Originally established as a planned city imitating Venice, Italy, Venice is home to a large number of early 1900s buildings built in to emulate Italian renaissance architecture. Particularly along Windward Avenue, where an arched arcade covers the sidewalks on portions of both sides of the street. Similar buildings originally formed a continuous arcade from the boardwalk to the former lagoon (now the Windward traffic circle) but these were condemned by the City of Los Angeles after annexation. Only through the efforts of local preservationists were the few buildings that remain able to be preserved, although many were substantially modified.
Designers Charles and Ray Eames had their offices at the Bay Cities Garage on Abbot Kinney Boulevard from 1943 on, when it was still part of Washington Boulevard; Eames products were also manufactured there until the 1950s. The brick building's interior was redesigned by Frank Israel in 1990 as a creative workspace, opening up the interior and creating sightlines all the way through the building.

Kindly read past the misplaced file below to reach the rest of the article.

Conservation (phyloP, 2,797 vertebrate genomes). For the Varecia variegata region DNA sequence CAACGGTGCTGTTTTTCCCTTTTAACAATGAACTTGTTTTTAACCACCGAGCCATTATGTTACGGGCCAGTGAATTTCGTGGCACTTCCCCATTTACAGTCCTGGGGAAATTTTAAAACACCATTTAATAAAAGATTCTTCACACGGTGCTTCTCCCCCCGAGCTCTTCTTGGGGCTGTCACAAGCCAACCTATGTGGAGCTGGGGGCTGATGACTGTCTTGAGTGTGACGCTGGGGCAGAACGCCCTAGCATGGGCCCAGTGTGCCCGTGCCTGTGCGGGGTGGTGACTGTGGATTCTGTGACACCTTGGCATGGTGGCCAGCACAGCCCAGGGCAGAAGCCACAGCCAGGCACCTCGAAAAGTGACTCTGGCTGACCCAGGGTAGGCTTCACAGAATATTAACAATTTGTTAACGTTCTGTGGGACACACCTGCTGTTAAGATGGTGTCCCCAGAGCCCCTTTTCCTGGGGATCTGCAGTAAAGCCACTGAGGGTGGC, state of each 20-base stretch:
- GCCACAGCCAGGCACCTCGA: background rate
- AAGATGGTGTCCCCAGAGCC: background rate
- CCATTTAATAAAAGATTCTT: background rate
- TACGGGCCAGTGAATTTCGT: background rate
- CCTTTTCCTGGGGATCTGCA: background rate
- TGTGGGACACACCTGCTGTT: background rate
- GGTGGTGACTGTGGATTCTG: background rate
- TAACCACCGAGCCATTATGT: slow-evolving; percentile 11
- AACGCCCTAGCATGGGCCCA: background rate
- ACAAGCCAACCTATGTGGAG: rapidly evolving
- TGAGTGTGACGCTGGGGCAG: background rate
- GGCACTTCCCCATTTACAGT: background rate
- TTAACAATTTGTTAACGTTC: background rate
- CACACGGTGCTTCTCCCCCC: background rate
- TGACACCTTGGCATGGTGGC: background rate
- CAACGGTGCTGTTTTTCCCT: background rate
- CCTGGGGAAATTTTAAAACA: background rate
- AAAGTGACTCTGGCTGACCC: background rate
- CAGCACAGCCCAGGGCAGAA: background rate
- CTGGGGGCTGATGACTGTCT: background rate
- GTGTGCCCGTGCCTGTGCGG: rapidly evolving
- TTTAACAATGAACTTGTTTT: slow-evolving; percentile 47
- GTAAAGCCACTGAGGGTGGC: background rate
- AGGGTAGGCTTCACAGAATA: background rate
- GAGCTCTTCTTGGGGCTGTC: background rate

Originally located at the Venice home of Pritzker Prize–winning architect and SCI-Arc founder Thom Mayne, the Architecture Gallery was in existence for just ten weeks in 1979 and featured new work by then-emerging architects Frank Gehry, Eric Owen Moss, and Morphosis. Constructed on a long, narrow lot in 1981, the Indiana Avenue Houses/Arnoldi Triplex was designed Frank Gehry in partnership with artists Laddie John Dill and Charles Arnoldi. Frank Gehry has designed several well-known houses in Venice, including the Jane Spiller House (completed 1979) and the Norton House (completed 1984) on Venice Beach. In 1994, sculptor Robert Graham designed a fortress-like art studio and residence for himself and his wife, actress Anjelica Huston, on Windward Avenue.